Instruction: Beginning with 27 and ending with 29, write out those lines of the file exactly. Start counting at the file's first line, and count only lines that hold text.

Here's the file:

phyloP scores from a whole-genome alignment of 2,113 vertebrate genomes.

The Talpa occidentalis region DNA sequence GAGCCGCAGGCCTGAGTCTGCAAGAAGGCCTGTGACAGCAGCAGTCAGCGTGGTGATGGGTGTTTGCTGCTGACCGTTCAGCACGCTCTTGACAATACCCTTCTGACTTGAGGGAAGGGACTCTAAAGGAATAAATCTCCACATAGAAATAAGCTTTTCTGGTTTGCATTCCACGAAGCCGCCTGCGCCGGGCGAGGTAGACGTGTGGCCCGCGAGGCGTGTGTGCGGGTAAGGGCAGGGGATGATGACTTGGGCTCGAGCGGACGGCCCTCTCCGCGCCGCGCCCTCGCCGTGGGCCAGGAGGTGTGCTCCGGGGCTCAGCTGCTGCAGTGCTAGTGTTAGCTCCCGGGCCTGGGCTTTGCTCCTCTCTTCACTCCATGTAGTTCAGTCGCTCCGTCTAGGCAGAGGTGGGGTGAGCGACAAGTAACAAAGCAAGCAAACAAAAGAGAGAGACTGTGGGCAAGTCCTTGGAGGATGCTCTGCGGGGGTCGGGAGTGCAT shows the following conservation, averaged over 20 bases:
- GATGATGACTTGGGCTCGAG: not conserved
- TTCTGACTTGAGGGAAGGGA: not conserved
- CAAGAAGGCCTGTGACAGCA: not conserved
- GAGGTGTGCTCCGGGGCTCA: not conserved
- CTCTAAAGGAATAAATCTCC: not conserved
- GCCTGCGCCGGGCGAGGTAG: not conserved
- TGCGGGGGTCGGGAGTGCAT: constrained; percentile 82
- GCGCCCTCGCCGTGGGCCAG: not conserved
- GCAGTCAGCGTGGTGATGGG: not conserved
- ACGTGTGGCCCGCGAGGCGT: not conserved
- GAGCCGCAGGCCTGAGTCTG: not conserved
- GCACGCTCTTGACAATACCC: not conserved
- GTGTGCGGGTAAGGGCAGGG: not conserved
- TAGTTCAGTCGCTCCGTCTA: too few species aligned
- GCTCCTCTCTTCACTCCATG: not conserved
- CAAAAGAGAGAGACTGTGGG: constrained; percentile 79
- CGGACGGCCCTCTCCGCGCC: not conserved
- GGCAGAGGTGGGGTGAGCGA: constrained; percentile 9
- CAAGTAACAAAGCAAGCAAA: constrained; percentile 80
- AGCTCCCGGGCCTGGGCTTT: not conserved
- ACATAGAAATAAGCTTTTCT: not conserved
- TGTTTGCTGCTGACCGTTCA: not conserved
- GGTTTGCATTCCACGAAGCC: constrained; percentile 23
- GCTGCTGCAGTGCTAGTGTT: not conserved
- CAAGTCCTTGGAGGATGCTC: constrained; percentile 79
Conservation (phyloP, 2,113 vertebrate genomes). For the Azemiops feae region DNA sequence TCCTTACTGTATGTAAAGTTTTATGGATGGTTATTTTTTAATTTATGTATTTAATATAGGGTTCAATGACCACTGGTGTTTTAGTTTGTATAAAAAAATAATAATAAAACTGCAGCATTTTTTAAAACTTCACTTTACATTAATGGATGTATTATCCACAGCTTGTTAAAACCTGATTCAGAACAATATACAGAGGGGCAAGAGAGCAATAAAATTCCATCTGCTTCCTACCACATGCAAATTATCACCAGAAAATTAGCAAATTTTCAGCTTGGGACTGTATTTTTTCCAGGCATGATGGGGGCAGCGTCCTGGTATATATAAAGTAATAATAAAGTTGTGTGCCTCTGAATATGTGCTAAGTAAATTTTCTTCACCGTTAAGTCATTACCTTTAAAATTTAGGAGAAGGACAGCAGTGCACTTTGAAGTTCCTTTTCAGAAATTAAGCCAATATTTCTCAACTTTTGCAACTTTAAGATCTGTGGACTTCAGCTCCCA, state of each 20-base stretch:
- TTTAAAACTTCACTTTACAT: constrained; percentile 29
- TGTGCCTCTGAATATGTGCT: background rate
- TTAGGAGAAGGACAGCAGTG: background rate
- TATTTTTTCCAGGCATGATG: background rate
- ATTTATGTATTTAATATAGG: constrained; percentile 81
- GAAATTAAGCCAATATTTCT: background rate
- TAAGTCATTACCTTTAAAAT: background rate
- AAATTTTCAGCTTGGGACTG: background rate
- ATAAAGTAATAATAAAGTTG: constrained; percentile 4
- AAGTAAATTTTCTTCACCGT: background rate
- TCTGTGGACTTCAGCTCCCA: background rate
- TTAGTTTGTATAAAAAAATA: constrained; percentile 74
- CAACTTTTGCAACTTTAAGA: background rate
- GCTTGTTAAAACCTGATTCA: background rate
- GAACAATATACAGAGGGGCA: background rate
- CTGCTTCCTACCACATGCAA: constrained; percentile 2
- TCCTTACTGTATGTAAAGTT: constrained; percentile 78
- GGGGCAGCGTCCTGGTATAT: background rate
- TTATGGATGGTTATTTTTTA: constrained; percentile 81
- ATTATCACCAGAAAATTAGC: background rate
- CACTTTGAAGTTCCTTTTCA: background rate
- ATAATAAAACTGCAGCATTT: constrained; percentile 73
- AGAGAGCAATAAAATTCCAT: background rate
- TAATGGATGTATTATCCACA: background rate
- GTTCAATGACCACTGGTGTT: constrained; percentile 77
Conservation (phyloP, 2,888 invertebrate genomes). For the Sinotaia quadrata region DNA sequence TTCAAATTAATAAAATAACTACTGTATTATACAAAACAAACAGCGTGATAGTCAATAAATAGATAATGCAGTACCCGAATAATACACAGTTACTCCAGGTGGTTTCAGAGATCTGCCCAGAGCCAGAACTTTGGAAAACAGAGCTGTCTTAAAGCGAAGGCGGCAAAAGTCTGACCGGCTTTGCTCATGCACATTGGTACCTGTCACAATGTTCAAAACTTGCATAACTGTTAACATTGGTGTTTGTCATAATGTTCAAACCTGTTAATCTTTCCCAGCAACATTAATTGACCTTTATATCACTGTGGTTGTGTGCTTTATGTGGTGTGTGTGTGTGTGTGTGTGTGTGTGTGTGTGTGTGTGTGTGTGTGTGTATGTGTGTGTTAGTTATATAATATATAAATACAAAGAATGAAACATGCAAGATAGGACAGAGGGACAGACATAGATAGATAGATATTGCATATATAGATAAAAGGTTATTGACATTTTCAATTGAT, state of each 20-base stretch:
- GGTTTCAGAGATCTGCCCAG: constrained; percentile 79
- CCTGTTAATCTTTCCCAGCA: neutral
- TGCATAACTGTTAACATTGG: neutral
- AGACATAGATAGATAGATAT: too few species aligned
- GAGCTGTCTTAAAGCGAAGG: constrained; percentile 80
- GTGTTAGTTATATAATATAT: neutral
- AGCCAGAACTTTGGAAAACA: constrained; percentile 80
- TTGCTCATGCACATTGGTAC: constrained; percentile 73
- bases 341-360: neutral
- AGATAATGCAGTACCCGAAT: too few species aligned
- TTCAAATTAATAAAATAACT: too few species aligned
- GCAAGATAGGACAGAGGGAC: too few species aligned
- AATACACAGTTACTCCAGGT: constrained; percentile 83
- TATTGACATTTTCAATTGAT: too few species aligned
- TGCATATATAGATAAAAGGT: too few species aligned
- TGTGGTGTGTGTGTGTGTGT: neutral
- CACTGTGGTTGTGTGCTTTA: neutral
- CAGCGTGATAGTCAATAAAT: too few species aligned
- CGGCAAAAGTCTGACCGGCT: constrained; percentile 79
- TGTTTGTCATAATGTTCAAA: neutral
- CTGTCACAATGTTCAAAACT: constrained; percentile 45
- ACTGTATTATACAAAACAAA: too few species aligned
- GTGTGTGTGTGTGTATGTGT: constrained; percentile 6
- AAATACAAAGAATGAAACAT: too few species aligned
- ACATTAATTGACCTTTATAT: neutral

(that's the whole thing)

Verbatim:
- CAAGTCCTTGGAGGATGCTC: constrained; percentile 79
Conservation (phyloP, 2,113 vertebrate genomes). For the Azemiops feae region DNA sequence TCCTTACTGTATGTAAAGTTTTATGGATGGTTATTTTTTAATTTATGTATTTAATATAGGGTTCAATGACCACTGGTGTTTTAGTTTGTATAAAAAAATAATAATAAAACTGCAGCATTTTTTAAAACTTCACTTTACATTAATGGATGTATTATCCACAGCTTGTTAAAACCTGATTCAGAACAATATACAGAGGGGCAAGAGAGCAATAAAATTCCATCTGCTTCCTACCACATGCAAATTATCACCAGAAAATTAGCAAATTTTCAGCTTGGGACTGTATTTTTTCCAGGCATGATGGGGGCAGCGTCCTGGTATATATAAAGTAATAATAAAGTTGTGTGCCTCTGAATATGTGCTAAGTAAATTTTCTTCACCGTTAAGTCATTACCTTTAAAATTTAGGAGAAGGACAGCAGTGCACTTTGAAGTTCCTTTTCAGAAATTAAGCCAATATTTCTCAACTTTTGCAACTTTAAGATCTGTGGACTTCAGCTCCCA, state of each 20-base stretch:
- TTTAAAACTTCACTTTACAT: constrained; percentile 29